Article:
Joe Pondrom - ISIS and AQ need to pay attention to this Quote!
Check daily to see what the next quote or saying of the day will be on
the Sgt Grit Facebook page.
A couple of stories recently brought back some memories... The BAR guys in Korea used to tape two magazines together giving them some additional firepower from 20 rounds to 40 rounds. When one was used up, they would just pull the empty one out of the slot and turn it over to the extra one and insert it. Seemed to work good. Like Larry did with his AK-47. Very creative Marines.
The P-51 Parker Pen story reminded me also about Pilot's. When I was in Pilot Training after Korea, some of the Pilots used to fudge on their flying time in their log books by entering a little extra time that wasn't actual flying time. This became known as P-51 time in their log books. The Check Pilots could usually tell what was going on, and a second or third check ride was required along with a motivational speech about actual practice needed to become a proficient Pilot.
Thanks for your newsletters. Look forward to them every week.
Strange how we remember those things.
The smoking lamp is OUT! Field Strip your butts NOW!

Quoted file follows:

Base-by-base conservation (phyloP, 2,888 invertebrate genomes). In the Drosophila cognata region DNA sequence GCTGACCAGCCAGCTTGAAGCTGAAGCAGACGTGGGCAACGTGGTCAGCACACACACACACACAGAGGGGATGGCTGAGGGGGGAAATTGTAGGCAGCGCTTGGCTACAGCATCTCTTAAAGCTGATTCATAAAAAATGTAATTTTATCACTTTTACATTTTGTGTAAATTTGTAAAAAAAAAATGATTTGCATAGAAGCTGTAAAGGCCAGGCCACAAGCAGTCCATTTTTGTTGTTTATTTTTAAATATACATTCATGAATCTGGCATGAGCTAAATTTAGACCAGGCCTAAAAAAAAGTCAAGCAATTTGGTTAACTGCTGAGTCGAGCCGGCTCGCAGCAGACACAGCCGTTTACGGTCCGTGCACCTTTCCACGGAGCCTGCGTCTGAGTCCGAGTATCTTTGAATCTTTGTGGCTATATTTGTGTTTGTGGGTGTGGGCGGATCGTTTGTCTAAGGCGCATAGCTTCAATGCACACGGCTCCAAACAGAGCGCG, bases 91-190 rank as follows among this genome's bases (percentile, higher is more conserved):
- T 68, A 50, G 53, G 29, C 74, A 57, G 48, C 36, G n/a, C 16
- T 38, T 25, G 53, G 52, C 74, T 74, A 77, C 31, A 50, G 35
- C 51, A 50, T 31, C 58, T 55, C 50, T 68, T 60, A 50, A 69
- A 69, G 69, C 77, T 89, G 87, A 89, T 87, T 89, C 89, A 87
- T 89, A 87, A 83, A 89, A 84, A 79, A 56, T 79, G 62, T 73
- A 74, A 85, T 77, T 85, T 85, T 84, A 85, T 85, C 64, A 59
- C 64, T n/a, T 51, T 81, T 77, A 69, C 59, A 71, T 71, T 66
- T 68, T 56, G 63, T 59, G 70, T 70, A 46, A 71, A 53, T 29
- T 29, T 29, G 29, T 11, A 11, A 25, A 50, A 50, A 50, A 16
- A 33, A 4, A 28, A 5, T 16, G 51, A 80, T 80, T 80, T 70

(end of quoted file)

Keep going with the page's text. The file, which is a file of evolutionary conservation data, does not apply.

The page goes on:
All-Too Common Malady
The 'Recon' (forgot to mention 'Force', guy) who was made a battlefield Lt... on the death of his unit leader, suffered from an all-too common malady, that being that his colon is loaded to capacity... despite the fact that he wears a cover. The Corps made a considerable number of SNCO's into Temporary Officers during Viet Nam... nothing too new there, I think it was also common in WWII and Korea. The Corps started the program in 1965... Staff Sergeants and above could apply, and if selected, would be promoted, with the clear understanding that they would be Officers for as long as the Corps needed them to be Officers, and then they could be reverted to Enlisted. One of the features of being so selected was that Enlisted promotion was pretty much automatic any time a Temp's peer group (time in grade, time in service, etc. came up, regardless of MOS... which is why I have framed on the wall a promotion warrant making me a Gunnery Sergeant (Temporary) effective 1 October 1967... and have never worn chevrons with two rockers... and put on the first rocker (SSGT) in the spring of 1966)... There used to be a joke in the mid-seventies which went like this: "Show me a MSgt who used to be a Captain... and I'll show you someone who can work that fact into any conversation"...
Some, through various programs, were able to remain in the Officer ranks, but those who didn't, qualified for retirement pay 'at the highest rank honorably held' at a point thirty years from their Pay Entry Base Date.
Case in point... having been one of the selectees, but not yet promoted, I went 'in-country' as a SSGT... knowing that at some point, I would be temporarily promoted to 2ndLT... along with a fellow platoon sergeant in the same company (K/3/5)... and, upon returning to the Company area on the Chu Lai perimeter from a Rough-Rider, Chu Lai to DaNang and back, the 1st Sgt advised "Dick and Marty... your commissions came in at Bn while you were gone"...